Friday, April 15, 2016

OPEC Oil Cartel and Game Theory

In Principles of Microeconomics and a few other courses that I teach I use a simple game to examine the incentives of players to behave cooperatively and non-cooperatively.  In the classic Prisoner's Dilemma, both players have an incentive to play cooperatively together in the sense that they will earn more than if they each play non-cooperatively.  Yet, we would expect each to play non-cooperatively - hence the dilemma.  The Wall Street Journal has a good article on exactly that within the oil production output decisions by the members of OPEC.  If all the members agree to restrict output, then profits to the members will be higher than if all the members increase their output beyond the proposed agreement, since as output increases prices fall.  This is exactly what was happening at the time the article linked above was published.

Monday, February 22, 2016

Chinese Price Ceilings and Prescription Drugs

The Wall Street Journal reports that China will be removing price controls on prescription drugs.  As demonstrated in Prin. of Microeconomics, price controls (price ceilings) result in a decrease in output produced by firms and while they may increase consumer welfare (depending on the impact of the difference between the gains consumers receive from lower prices and the losses consumers face from less consumption); price ceilings are welfare (i.e. economic well-being to society) reducing.  The article above points this out as competition will likely increase due to the removal of price ceilings and thus put downward pressure on drug prices.

Tuesday, February 2, 2016

India's Diesel Pricing Policy Change

The Wall Street Journal reports that India has changed their diesel fuel pricing policy and moved from a pricing policy that is essentially a per unit subsidy to letting diesel prices being determined by market forces.  In Principles of Microeconomics I examine the economic welfare of a per unit subsidy and show that while producers and consumers are better off in terms of surplus that the government is worse off, and that the loss to the government is greater than the aggregate gains to the consumers and the producers.  Given the substantial expenditures that the government of India is incurring, the policy is changing from government administered pricing to market driven pricing.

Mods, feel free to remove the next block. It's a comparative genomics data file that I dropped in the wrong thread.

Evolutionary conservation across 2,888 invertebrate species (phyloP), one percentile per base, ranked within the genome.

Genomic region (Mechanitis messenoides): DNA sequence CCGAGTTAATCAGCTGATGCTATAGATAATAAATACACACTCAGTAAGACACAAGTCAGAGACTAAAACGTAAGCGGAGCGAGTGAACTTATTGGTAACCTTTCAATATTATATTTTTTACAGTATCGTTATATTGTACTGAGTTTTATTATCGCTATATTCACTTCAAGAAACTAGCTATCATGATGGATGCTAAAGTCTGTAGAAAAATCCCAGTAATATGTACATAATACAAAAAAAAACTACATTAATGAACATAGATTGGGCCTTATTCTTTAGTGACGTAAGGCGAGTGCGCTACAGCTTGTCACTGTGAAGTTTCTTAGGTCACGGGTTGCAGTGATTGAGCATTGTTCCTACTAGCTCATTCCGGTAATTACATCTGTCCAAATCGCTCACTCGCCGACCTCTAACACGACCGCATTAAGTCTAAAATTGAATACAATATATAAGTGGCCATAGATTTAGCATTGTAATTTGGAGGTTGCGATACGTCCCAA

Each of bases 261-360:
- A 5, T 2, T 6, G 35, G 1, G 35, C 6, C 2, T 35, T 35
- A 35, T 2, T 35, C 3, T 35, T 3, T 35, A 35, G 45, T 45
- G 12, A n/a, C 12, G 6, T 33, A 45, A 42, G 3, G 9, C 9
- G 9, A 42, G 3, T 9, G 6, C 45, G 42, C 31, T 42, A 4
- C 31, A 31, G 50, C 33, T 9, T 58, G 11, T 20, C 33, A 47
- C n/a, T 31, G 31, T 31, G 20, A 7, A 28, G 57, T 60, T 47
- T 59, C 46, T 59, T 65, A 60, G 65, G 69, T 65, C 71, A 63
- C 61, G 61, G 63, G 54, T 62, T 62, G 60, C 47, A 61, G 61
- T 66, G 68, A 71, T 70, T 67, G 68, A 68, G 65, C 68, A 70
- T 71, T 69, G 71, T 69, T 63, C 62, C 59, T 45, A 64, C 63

Saturday, January 30, 2016

Cotton Prices Fall due to Changes in Demand and Supply

The Wall Street Journal reported that cotton prices were falling due to changes in demand and supply.  Specifically, decreased cotton demand by China and increased US cotton supply pushed prices down as predicted with the demand and supply model presented in Principles of Microeconomics.

Tuesday, November 3, 2015

Ownership Changes and Pricing

One of the topics in Industry Analysis revolves around horizontal mergers and also the incentive that exist in firms acquiring other firms in the same industry.  In many instances expected gains in profits are unrealized as demonstrated in class.  Here is an alternative example, where firms in the same industry are acquiring rival firms and simultaneously making a profit by changing the prices of the products.  Pharmaceutical companies are raising prices on acquired firms products and this is increasing the profits of the purchasing firms.  It is cheaper than developing new pharmaceutical drugs and thus more profitable.

Thursday, October 22, 2015

Iron Ore Mining

The Wall Street Journal reports that even though iron ore prices are falling and the demand for iron ore to slow that the three largest iron ore miners are increasing production.  This seems inconsistent with the profit maximizing model - and it is.  Yet it is also strategic and is consistent with the limit output model of Cournot oligopoly.

Basically the limit output model looks at whether a firm (or group of firms such as in this case) can increase output such as to limit the amount of output that their rivals produce (in the extreme case drive the rival firms out of the market).  Since the firms are choosing the amount of output to produce this is consistent with the Cournot oligopoly model.

For this to work, the incumbent (or in this case the larger firms) have to have greater economies of scale than their rivals - which seems to be true as the larger firms have lower average variable costs than smaller iron ore mining firms.  Thus as discussed in class - here is an excellent example of firms trying to increase their profits by increasing production such that other firms decrease their production.  Having lower average variable costs can still result in greater profit even with falling prices due to increases in the firms production offsetting the decline in margins.

Friday, October 2, 2015

Rubber Cartel

OPEC is the most famous cartel, but there is also a cartel for rubber.  In February 2014 this group urged members to restrict output due to low rubber prices but by November of 2014 the agreement had broken down due and prices started to fall again.  This is a classic example of the prisoners dilemma.  It would be more profitable if collectively all the producers would restrict output as opposed to all the producers to increase output.  Yet, if only one were to increase output and all the others were to reduce output, then profits for the "player" who increased output would increase even more than if they reduced output; and this is true for all the players.

Thus firms can collectively increase profits if all agree to the output restriction, but individually each has an incentive to break the pledge as their profits will be greater independent of what their rival does.